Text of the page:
*570 Rule AP. 2(A) itself does not state that filing of the praecipe is truly jurisdictional. It merely says that failure to so file constitutes a forfeiture of the right of appeal. Unless, therefore forfeiture is claimed timely, this court need not in all cases and sua sponte impose the penalties of such "forfeiture" upon an appellant. See Langley v. State (1971) Ind., 267 N.E.2d 538 at 542 and 545.

Appellant, I believe has good cause to argue that by filing his answer brief upon the merits, appellee has waived any such technical forfeiture on the part of appellant. See Board of Tax Commissioners v. Stanley (1952) 231 Ind. 338, 108 N.E.2d 624.

Be that as it may, and even if appellee has not waived the grounds for dismissal as asserted in his October 12, 1972 motion to dismiss, by the filing of his answer brief upon the merits, no delay has been occasioned by the very technical failure to reduce to writing appellant's timely request for the transcript and by the technical failure to make such request a formal matter of record. When the purposes of the rule are not frustrated the court need not visit the wrath of dismissal upon an otherwise diligent appellant who expedites the appeal. For purposes of facilitating the appellate process who is the friend and who is the culprit? On the one hand is the appellant who technically fails to timely praecipe in writing for a transcript but who nevertheless timely (within 90 days of the ruling on the Motion to Correct Error) files such record and who thereafter without extension of time files his brief. On the other hand is the appellant who though timely and within 30 days praecipes for the record but nevertheless seeks repeated extensions of time for the filing of such transcript and repeated petitions for time to file his brief. The question I believe is rhetorical.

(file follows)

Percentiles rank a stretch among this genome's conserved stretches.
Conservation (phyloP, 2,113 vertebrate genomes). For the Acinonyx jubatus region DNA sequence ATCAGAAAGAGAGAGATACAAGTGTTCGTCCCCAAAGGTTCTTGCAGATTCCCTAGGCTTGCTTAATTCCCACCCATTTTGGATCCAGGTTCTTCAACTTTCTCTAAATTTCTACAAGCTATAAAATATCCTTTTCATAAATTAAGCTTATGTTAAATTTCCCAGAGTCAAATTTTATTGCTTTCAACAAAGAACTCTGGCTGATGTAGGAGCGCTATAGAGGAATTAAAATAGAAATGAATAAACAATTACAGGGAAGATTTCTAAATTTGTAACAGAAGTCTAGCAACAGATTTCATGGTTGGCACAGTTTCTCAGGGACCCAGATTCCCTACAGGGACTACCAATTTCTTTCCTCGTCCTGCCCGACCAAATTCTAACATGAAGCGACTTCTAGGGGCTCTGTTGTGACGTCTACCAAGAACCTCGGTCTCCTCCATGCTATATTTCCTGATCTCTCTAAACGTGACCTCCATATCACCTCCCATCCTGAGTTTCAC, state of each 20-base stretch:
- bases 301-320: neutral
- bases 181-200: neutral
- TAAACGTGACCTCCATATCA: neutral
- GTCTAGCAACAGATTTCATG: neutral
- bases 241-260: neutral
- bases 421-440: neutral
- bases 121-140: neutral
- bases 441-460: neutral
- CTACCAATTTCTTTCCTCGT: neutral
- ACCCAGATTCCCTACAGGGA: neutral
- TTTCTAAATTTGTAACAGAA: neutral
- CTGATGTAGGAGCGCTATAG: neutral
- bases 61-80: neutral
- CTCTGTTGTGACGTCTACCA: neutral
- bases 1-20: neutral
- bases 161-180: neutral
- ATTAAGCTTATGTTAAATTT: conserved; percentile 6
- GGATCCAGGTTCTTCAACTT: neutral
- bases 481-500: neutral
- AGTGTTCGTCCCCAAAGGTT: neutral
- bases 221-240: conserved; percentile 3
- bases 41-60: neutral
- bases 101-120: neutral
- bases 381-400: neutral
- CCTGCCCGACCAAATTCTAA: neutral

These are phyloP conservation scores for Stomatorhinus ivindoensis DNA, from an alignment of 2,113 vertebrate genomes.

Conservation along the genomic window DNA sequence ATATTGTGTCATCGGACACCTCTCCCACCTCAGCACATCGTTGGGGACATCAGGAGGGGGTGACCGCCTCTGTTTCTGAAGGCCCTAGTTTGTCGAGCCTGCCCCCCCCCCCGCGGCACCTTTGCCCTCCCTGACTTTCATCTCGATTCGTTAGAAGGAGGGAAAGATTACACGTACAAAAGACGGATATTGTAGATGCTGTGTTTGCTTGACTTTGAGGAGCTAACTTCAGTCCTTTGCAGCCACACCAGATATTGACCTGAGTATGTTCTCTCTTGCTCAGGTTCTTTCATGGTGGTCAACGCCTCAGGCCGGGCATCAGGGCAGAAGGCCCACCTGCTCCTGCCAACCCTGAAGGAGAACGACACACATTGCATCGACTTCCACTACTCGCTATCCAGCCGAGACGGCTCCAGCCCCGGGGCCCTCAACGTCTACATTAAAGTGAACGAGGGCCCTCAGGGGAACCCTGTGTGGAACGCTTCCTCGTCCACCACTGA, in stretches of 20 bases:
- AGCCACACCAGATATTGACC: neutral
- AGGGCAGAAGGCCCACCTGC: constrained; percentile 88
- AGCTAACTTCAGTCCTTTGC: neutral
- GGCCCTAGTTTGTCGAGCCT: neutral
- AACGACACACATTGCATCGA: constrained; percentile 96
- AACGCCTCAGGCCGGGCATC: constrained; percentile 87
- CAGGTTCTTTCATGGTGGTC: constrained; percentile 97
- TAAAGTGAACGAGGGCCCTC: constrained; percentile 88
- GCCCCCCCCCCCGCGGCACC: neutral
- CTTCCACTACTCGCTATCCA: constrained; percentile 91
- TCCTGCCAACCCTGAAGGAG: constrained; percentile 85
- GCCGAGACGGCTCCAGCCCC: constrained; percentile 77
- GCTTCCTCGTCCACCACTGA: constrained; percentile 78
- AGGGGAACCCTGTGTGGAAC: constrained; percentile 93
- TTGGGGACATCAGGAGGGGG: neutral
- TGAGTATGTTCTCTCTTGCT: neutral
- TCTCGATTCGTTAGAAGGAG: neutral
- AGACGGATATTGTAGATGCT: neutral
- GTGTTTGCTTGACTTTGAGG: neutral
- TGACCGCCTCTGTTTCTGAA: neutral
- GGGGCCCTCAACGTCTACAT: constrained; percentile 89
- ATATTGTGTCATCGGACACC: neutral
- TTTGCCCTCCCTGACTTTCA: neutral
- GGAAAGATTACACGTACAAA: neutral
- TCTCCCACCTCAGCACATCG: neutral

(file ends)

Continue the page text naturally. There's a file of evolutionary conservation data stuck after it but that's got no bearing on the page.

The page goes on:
I would overrule the appellee's alternative motion to dismiss or affirm, and would proceed to a determination of the appeal upon its merits.